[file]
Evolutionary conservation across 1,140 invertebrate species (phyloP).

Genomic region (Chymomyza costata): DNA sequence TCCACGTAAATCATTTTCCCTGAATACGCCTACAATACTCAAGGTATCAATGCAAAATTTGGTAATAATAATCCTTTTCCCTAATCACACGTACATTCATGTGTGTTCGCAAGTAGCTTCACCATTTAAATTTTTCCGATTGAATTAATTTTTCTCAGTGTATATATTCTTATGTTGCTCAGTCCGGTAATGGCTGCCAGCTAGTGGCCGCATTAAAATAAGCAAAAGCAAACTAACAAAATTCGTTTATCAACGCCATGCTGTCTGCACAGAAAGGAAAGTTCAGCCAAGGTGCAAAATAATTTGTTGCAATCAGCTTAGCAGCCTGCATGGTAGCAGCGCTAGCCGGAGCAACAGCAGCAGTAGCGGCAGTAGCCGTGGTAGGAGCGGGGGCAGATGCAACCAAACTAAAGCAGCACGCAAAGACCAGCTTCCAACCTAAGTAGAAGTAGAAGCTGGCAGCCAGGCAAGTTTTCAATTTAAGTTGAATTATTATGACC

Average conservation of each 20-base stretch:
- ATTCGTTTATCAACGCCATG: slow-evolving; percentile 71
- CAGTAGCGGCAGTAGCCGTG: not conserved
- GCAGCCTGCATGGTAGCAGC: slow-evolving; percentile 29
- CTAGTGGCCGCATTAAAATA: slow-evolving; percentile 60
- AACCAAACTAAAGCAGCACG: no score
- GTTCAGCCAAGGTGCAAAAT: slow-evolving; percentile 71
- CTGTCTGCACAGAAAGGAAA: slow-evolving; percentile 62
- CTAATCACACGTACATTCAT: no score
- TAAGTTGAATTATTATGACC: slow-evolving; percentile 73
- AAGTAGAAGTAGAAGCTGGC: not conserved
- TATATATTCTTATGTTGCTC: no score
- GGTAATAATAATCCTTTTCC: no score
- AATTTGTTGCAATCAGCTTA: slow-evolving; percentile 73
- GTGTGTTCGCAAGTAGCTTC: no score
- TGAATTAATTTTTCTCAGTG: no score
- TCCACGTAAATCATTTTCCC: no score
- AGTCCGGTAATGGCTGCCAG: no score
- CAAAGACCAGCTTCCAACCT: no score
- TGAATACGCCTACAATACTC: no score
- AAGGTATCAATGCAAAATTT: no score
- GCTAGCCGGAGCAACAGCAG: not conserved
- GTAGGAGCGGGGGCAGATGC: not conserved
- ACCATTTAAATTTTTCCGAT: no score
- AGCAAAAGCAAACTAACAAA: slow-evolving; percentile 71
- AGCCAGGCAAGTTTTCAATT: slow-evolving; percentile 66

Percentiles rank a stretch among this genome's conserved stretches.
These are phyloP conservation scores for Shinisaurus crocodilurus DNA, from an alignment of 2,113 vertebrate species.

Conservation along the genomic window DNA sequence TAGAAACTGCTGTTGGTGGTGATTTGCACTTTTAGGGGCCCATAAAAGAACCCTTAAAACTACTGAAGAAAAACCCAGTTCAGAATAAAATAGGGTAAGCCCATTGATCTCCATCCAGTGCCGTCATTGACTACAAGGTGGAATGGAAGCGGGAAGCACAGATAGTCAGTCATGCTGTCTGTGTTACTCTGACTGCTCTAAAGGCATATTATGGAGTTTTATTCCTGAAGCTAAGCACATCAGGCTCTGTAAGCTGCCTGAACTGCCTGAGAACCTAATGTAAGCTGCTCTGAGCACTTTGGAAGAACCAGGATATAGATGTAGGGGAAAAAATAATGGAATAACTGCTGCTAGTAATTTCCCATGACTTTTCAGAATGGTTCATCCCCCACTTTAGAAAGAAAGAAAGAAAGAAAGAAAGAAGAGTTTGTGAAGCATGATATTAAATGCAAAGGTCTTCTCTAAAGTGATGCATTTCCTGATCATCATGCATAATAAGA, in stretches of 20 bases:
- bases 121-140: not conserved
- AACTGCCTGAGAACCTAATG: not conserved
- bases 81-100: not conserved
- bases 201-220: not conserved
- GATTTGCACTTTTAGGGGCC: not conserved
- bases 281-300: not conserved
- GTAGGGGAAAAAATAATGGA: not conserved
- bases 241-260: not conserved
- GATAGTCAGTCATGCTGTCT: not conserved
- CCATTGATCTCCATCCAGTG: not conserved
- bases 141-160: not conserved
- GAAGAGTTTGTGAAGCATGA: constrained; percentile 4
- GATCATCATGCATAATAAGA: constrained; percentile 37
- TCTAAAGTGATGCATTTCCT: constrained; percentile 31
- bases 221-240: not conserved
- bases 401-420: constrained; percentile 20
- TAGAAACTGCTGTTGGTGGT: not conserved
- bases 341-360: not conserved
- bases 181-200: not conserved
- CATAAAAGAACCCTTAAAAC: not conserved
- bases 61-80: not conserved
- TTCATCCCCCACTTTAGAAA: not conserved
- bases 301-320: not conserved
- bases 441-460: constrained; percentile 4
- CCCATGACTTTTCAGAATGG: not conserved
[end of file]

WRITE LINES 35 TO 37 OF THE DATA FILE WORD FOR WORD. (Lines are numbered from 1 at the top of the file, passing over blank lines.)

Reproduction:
- bases 201-220: not conserved
- GATTTGCACTTTTAGGGGCC: not conserved
- bases 281-300: not conserved